“The job requirements are different for the different positions, but generally, I want people who are positive and have a can-do energy about them. You want people who are excited about new things -whether it’s new ideas or new technologies. I like people who care about news and stories. I’d say eager learners (and by that I mean, learning in general) and creative thinkers are always welcome in any company.”

    What is the worst thing an applicant can do – or has done – while going through your recruitment process? How can someone stand out and be noticed in a good way?
    “I’ll give the advice I’ve given undergrads before: Do your homework, especially before an interview. If it’s a publication, read the publication or read about the company. Be familiar with a company’s product. I think an applicant is unqualified or uninterested if they haven’t done the background work.

    “There are also the resume blunders I’ve seen: Writing the name of the wrong company in the body of a cover letter, or sending a version of the resume with a filename that indicates it was meant for our competition.”

    “Also, if you are called for a phone or in-person interview, make it really easy for the recruiter to schedule an appointment. Work with their schedule. I understand that everyone’s busy, but being tough to work with on schedules sort of signals that you aren’t interested or that you’re tough to work with in general.

    “And obviously, show up early for the interview!”

    What should college students be doing while they’re still in school so that you’ll want to work with them?

    “I want people who are positive and have a can-do energy about them. You want people who are excited about new things — whether it’s new ideas or new technologies. I like people who care about news and stories. I’d say eager learners and creative thinkers are always welcome in any company.”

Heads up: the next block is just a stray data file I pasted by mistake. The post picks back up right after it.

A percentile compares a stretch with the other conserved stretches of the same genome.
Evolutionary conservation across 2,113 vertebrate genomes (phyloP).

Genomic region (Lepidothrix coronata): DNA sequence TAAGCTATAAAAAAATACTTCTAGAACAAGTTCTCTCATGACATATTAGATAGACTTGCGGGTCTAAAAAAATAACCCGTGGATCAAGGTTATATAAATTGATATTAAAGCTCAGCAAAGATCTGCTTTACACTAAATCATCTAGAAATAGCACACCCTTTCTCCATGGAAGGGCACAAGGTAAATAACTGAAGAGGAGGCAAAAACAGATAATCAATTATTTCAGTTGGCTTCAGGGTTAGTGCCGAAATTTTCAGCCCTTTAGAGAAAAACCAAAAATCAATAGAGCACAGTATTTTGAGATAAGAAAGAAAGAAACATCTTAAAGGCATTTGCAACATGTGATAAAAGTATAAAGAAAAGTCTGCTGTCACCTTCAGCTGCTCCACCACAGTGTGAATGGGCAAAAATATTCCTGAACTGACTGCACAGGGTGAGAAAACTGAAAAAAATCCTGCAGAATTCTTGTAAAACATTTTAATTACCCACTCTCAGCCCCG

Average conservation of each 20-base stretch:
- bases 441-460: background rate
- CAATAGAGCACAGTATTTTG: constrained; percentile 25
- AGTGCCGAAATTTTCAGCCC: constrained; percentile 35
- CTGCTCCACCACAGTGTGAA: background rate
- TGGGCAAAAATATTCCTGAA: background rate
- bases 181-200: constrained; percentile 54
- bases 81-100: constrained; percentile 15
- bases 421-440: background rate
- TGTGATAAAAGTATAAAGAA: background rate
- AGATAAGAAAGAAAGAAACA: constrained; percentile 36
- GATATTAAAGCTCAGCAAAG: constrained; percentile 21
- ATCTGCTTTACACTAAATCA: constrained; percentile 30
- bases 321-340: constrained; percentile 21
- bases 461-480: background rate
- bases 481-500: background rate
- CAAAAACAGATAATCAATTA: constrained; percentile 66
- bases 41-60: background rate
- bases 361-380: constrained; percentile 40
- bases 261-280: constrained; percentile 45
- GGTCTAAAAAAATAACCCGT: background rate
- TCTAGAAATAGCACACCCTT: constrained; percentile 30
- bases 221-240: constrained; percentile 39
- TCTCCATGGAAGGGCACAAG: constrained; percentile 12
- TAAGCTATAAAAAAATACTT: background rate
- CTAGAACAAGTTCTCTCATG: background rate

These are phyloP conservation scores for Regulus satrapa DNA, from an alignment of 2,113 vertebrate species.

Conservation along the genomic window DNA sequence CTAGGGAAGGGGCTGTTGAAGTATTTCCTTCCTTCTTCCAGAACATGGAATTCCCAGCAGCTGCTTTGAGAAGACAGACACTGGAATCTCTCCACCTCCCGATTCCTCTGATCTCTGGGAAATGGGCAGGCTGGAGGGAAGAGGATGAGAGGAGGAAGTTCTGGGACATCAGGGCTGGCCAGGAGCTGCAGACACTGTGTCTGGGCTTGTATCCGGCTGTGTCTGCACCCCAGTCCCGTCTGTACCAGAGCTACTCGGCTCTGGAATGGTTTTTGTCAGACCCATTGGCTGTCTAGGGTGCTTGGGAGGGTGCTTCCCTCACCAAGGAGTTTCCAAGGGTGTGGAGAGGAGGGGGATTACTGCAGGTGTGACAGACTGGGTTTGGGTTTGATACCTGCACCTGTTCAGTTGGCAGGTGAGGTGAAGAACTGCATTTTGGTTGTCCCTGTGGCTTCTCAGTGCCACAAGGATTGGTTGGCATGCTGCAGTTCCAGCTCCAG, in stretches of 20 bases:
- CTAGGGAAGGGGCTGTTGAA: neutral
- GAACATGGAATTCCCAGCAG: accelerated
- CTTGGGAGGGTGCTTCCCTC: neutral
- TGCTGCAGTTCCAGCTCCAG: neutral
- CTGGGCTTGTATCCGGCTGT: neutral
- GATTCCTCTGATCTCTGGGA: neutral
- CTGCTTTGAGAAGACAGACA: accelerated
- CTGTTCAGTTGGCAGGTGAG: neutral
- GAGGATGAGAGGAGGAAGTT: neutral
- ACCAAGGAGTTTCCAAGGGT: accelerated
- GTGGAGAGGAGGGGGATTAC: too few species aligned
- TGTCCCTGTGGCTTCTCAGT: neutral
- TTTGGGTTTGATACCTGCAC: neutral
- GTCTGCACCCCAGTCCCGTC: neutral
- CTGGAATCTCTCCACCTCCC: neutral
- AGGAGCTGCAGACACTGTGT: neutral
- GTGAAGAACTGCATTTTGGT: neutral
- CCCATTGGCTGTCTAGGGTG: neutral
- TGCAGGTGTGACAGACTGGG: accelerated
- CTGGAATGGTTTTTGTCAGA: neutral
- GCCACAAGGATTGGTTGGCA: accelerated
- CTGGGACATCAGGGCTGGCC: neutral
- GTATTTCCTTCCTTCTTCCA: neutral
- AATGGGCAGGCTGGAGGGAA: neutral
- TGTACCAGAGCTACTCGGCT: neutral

“I think showing that they’re interested in journalism is critical: work for the student paper or magazine and have some writing samples (even if it was just published in your community newsletter). Internships are huge. These days, I also look for people who know new media – peoplewho blog, tweet, etc. Having been in the workforce for a decade, we’re always excited to find out ‘what the young people’ are doing, whether they’re posting their own video reports on YouTube or experimenting with Tumblr. There’s nothing more disappointing than finding out that an aspiring Web journalist doesn’t even publish to a Facebook account.”

    Are there any interests that they can pursue outside of school that you think will help them adjust to your work environment?
    “Freelance writing is a good option. It was something I used to do, just because I enjoyed writing and reporting. If you’re used to interviewing people and managing deadlines, it’s not weird to have to do it for work. Internships are also really helpful. You start to get used to working in a newsroom and what the flow of a work-day is like.

    “Also, anything that helps you understand organization or business on a higher level shows responsibility: whether it’s volunteering for non-profits, or auditing for your family’s small business.”

    Say someone starts in an entry-level position in your team. After a year, what has he/she learned? What can he/she do by then?
    “It really depends on the person. At a minimum, I imagine they’d have learned about publishing for a big online news company. They would have worked in a content management system. I’d say they could work as a writer/producer at most other online news sites.”

    What can they look forward to in five years, either in your company or within the industry?
    “It’s tough to predict given the rapidly changing market. Will there be more news Web sites but with smaller audiences? More niche sites? Will people be getting their news from Facebook? Will more people watch Nightly News on their device than at 6:30p.m.? It’s part of why I love working online is—I get to be part of figuring that out.”